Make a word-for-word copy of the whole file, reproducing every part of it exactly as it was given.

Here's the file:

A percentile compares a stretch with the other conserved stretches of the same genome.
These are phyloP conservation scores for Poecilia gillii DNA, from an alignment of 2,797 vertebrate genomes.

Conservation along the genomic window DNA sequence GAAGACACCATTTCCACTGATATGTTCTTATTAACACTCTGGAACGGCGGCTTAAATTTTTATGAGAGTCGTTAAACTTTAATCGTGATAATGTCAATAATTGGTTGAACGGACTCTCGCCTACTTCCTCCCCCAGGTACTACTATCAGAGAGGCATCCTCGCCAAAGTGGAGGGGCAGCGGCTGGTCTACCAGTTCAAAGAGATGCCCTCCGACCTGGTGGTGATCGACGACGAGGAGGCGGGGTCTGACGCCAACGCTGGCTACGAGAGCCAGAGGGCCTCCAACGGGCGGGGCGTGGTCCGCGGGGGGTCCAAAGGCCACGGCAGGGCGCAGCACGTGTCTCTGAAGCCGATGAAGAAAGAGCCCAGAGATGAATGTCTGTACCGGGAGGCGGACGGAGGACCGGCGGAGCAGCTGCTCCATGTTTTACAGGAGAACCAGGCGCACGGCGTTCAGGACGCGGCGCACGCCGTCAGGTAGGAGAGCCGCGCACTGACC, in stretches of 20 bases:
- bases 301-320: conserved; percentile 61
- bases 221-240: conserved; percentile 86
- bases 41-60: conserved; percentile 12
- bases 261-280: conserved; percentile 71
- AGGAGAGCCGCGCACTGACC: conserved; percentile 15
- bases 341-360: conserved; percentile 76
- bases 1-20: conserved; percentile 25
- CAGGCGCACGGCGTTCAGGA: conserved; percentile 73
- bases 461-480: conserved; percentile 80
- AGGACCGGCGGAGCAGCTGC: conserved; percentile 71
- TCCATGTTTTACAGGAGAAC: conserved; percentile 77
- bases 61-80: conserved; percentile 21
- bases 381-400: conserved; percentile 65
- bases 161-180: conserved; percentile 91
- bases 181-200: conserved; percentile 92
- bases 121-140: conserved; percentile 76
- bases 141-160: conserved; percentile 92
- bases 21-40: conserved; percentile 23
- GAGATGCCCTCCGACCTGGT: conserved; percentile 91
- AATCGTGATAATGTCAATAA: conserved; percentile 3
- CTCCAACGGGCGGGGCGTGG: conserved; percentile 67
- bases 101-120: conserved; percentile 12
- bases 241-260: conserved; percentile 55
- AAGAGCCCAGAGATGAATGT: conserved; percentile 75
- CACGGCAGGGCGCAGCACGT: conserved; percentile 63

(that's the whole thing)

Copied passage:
A percentile compares a stretch with the other conserved stretches of the same genome.
These are phyloP conservation scores for Poecilia gillii DNA, from an alignment of 2,797 vertebrate genomes.

Conservation along the genomic window DNA sequence GAAGACACCATTTCCACTGATATGTTCTTATTAACACTCTGGAACGGCGGCTTAAATTTTTATGAGAGTCGTTAAACTTTAATCGTGATAATGTCAATAATTGGTTGAACGGACTCTCGCCTACTTCCTCCCCCAGGTACTACTATCAGAGAGGCATCCTCGCCAAAGTGGAGGGGCAGCGGCTGGTCTACCAGTTCAAAGAGATGCCCTCCGACCTGGTGGTGATCGACGACGAGGAGGCGGGGTCTGACGCCAACGCTGGCTACGAGAGCCAGAGGGCCTCCAACGGGCGGGGCGTGGTCCGCGGGGGGTCCAAAGGCCACGGCAGGGCGCAGCACGTGTCTCTGAAGCCGATGAAGAAAGAGCCCAGAGATGAATGTCTGTACCGGGAGGCGGACGGAGGACCGGCGGAGCAGCTGCTCCATGTTTTACAGGAGAACCAGGCGCACGGCGTTCAGGACGCGGCGCACGCCGTCAGGTAGGAGAGCCGCGCACTGACC, in stretches of 20 bases:
- bases 301-320: conserved; percentile 61
- bases 221-240: conserved; percentile 86
- bases 41-60: conserved; percentile 12
- bases 261-280: conserved; percentile 71
- AGGAGAGCCGCGCACTGACC: conserved; percentile 15
- bases 341-360: conserved; percentile 76
- bases 1-20: conserved; percentile 25
- CAGGCGCACGGCGTTCAGGA: conserved; percentile 73
- bases 461-480: conserved; percentile 80
- AGGACCGGCGGAGCAGCTGC: conserved; percentile 71
- TCCATGTTTTACAGGAGAAC: conserved; percentile 77
- bases 61-80: conserved; percentile 21
- bases 381-400: conserved; percentile 65
- bases 161-180: conserved; percentile 91
- bases 181-200: conserved; percentile 92
- bases 121-140: conserved; percentile 76
- bases 141-160: conserved; percentile 92
- bases 21-40: conserved; percentile 23
- GAGATGCCCTCCGACCTGGT: conserved; percentile 91
- AATCGTGATAATGTCAATAA: conserved; percentile 3
- CTCCAACGGGCGGGGCGTGG: conserved; percentile 67
- bases 101-120: conserved; percentile 12
- bases 241-260: conserved; percentile 55
- AAGAGCCCAGAGATGAATGT: conserved; percentile 75
- CACGGCAGGGCGCAGCACGT: conserved; percentile 63